How Parental Addiction Affects Children
Many kids grow up with alcoholic or drug addicted parents. Whether the substance abuse is minimal or completely out of control, it has a profound effect on children. Studies have shown that drinking and drugging affects everyone in a substance abuser’s life. Unfortunately, addiction affects children more than anyone else, and the effects can last for a lifetime.
Growing Up With Parental Substance Abuse
In 1983, Dr. Janet G. Woititz wrote a best-seller called “Adult Children of Alcoholics.” It describes how addiction affects children. She said kids who grow up in substance-abusing households have deep-seated emotional and psychological wounds that cause them to develop a particular set of character traits. Dr. Woititz’s findings have since been supported by research.
Effects of Parental Alcoholism And Drug Addiction On Kids
The most shocking finding Dr. Woititz brought forth was that addiction affects children in the same way that physical and sexual abuse affects them. In both cases, kids develop a similar set of personality traits. These traits also appear in kids who had a chronically ill parent or had parents who were overly strict about religion. The characteristics may also appear in kids who were adopted, raised in foster homes, or had parents who were compulsive gamblers or food addicts.
Characteristics Of Adult Children Of Alcoholics (ACOAs)
The behavioral, psychological and emotional characteristics that Dr. Woititz identified describe very well how addiction affects children. Dr. Woititz added that these traits can affect ACOAs for the rest of their lives. Here are the most common personality traits shared by ACOAs and others who grew up in chaotic and unstable environments:
Problems with intimacy. ACOAs usually have trust issues and low self esteem. These characteristics may prevent them from trusting and getting too close to others.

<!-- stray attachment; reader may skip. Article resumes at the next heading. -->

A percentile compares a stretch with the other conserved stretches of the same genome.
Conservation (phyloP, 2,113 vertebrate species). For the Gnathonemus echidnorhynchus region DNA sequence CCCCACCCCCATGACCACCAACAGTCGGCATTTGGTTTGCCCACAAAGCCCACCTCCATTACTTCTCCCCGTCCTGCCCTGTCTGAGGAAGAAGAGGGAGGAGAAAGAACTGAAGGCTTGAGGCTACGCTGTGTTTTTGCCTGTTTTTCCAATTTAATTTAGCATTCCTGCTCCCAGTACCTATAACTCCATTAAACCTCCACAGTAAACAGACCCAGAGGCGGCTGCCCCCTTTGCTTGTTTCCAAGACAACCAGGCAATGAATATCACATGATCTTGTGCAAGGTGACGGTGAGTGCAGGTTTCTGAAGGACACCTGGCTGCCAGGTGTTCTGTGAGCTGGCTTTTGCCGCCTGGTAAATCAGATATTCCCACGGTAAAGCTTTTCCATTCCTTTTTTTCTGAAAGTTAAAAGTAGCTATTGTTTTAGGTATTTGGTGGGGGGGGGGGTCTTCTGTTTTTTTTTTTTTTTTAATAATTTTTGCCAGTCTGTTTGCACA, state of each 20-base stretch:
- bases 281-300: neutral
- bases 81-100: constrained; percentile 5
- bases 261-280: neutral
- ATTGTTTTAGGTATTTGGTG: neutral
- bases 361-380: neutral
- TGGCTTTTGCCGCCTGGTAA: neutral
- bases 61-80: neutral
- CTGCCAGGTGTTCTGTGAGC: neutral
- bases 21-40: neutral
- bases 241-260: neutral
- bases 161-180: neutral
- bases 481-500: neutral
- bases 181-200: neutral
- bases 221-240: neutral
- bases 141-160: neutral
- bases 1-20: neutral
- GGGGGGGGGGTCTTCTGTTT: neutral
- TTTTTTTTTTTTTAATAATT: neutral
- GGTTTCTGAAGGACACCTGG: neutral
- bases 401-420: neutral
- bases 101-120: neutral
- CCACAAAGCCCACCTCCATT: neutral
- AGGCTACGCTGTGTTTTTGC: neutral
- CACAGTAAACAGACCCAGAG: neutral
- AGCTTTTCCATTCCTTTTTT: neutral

Trust issues. Because they grew up with lies, secrets, deceit, and denial, ACOAs find it hard to trust others. In a home where broken promises were normal, kids learn early that trusting someone else is a surefire way to be disappointed.
Not knowing what’s normal. With substance-abusing parents, kids grow up with no idea of what’s normal. As a result, ACOAs have to guess at normalcy and pretend to know, even when they don’t. They may be constantly looking to others to define normalcy for them and often have trouble choosing healthy role models.
Constant negative self-talk. Many ACOAs suffer from low self esteem and feel like failures even when they’re successful and accomplished. They may drive themselves to excel, but because they believe they’re not good enough, no amount of achievement makes them feel better.
Inability to have fun. Letting go and having a good time is difficult for ACOAs. This might be due to having had so many special events, vacations, birthdays, and holidays sabotaged by substance-abusing parents.
Taking things too seriously. ACOAs tend to take everything too seriously, especially themselves. They may criticize themselves constantly, and all the negative self-talk leaves them feeling anxious and depressed. They can become very upset when they think they’ve made a mistake.
Constant fear of abandonment. ACOAs are always afraid of being abandoned in their relationships. They can be clingy, and they require constant reassurance from others. Many ACOAs find it hard to let go of others, even when they are being treated badly.
Overly responsible. ACOAs can be hyper-responsible perfectionists. They are often overachievers and workaholics who think they must excel in everything. ACOAs can also go in the opposite direction and become very irresponsible.
Fear of anger. ACOAs who were raised by mean, abusive, or violent substance-abusing parents can be very uncomfortable with any expression of anger, even if it’s not directed at them. They usually go out of their way to avoid conflicts and confrontations. They may fear their own anger as well and go to great lengths to avoid or deny it.
Addicted to approval. ACOAs rely on the approval of others because they are so hard on themselves. They can be people-pleasers who take any kind of criticism very badly.
Feeling different from others. Children who grow up with substance-abusing parents typically feel that they are different than and not as good as others. They have trouble making and keeping friends and may prefer to be alone.
In families where one or both parents are substance abusers, the environment is often defined by drama, chaos, instability, arguments, and uncertainty. Addiction affects children by making them feel defensive. They are always scanning the environment for danger and usually feeling insecure. Parents sometimes blame kids for their own addictions, so kids feel responsible for fixing the problem, even though they can’t. At the same time, they usually feel angry at their parents for not dealing with their addictions.